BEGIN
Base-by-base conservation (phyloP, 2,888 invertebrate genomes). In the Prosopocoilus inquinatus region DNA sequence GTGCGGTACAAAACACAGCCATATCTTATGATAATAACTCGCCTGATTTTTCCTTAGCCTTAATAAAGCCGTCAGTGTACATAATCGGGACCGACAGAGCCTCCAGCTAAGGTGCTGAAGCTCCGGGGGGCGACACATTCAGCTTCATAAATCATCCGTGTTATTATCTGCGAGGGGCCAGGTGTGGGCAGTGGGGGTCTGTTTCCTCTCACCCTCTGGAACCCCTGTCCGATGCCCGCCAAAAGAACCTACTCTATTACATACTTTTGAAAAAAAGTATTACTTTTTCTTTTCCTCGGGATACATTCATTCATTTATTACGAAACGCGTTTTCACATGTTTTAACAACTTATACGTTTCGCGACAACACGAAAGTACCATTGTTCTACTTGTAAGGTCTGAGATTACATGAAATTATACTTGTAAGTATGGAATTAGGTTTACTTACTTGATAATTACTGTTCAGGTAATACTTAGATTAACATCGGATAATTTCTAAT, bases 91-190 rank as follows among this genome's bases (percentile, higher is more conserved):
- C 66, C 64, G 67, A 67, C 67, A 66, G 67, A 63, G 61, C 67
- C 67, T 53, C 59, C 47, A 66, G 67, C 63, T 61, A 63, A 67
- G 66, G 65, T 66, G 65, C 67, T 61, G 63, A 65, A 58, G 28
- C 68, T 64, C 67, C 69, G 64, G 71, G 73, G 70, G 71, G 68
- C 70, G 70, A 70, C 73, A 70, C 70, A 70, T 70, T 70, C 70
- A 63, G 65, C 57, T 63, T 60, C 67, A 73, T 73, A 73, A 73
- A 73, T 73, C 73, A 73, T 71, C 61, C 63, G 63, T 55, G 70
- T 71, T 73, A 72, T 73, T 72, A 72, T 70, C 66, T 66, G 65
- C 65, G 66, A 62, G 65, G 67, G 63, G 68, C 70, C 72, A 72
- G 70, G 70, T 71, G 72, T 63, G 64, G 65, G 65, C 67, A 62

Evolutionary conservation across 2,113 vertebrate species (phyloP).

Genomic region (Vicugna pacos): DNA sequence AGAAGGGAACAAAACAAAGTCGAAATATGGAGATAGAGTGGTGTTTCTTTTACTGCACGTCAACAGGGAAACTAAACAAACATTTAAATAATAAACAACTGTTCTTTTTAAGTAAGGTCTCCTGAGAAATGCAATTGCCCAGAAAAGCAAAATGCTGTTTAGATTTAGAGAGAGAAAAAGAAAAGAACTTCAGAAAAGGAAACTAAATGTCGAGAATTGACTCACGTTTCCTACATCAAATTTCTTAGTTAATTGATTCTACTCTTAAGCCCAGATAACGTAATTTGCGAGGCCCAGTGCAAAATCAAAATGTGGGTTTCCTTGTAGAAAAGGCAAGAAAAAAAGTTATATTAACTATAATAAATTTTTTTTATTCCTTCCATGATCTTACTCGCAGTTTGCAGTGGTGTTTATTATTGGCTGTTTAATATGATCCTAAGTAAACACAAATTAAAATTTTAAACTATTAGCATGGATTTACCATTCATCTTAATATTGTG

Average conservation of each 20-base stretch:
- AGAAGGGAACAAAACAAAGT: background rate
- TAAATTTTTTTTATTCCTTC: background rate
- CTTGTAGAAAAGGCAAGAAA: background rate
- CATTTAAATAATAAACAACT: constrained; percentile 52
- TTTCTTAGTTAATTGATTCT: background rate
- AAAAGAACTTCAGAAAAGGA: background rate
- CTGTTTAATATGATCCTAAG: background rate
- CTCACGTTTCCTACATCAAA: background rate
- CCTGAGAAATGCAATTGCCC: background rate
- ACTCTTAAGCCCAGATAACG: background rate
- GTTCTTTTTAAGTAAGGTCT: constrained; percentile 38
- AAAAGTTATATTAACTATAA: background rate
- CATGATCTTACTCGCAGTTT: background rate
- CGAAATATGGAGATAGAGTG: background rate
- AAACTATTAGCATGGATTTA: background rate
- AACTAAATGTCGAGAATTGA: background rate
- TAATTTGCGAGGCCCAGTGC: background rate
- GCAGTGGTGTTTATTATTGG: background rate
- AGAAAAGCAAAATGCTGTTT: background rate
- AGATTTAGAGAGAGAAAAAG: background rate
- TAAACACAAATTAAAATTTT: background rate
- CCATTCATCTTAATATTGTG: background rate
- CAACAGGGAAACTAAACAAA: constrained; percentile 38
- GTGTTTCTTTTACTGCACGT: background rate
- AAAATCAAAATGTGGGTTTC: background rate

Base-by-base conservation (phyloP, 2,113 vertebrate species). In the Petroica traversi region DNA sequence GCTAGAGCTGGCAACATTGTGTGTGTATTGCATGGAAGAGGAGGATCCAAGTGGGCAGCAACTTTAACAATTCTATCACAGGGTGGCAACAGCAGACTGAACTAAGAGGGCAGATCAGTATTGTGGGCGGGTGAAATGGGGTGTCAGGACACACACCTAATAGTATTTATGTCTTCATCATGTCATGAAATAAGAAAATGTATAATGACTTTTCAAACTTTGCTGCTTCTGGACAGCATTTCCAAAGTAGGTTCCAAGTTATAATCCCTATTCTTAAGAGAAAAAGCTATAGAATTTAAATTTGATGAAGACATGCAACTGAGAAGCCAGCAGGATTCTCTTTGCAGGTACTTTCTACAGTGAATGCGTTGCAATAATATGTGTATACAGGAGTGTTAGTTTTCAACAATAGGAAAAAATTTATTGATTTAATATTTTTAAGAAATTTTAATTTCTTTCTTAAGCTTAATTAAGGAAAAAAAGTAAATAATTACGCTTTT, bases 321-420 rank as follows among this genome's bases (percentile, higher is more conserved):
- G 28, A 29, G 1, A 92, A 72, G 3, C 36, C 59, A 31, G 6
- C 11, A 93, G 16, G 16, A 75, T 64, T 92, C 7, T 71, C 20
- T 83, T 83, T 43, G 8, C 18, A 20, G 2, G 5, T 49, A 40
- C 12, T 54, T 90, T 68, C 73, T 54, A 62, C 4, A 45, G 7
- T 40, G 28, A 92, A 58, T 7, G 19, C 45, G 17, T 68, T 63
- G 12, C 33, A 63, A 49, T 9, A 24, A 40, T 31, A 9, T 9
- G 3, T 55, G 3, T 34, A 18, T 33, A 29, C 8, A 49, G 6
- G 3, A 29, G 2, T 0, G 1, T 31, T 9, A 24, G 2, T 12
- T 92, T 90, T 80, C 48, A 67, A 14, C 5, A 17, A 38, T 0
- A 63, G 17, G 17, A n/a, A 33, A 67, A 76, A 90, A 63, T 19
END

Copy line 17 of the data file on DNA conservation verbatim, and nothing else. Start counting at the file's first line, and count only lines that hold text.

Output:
- CTTGTAGAAAAGGCAAGAAA: background rate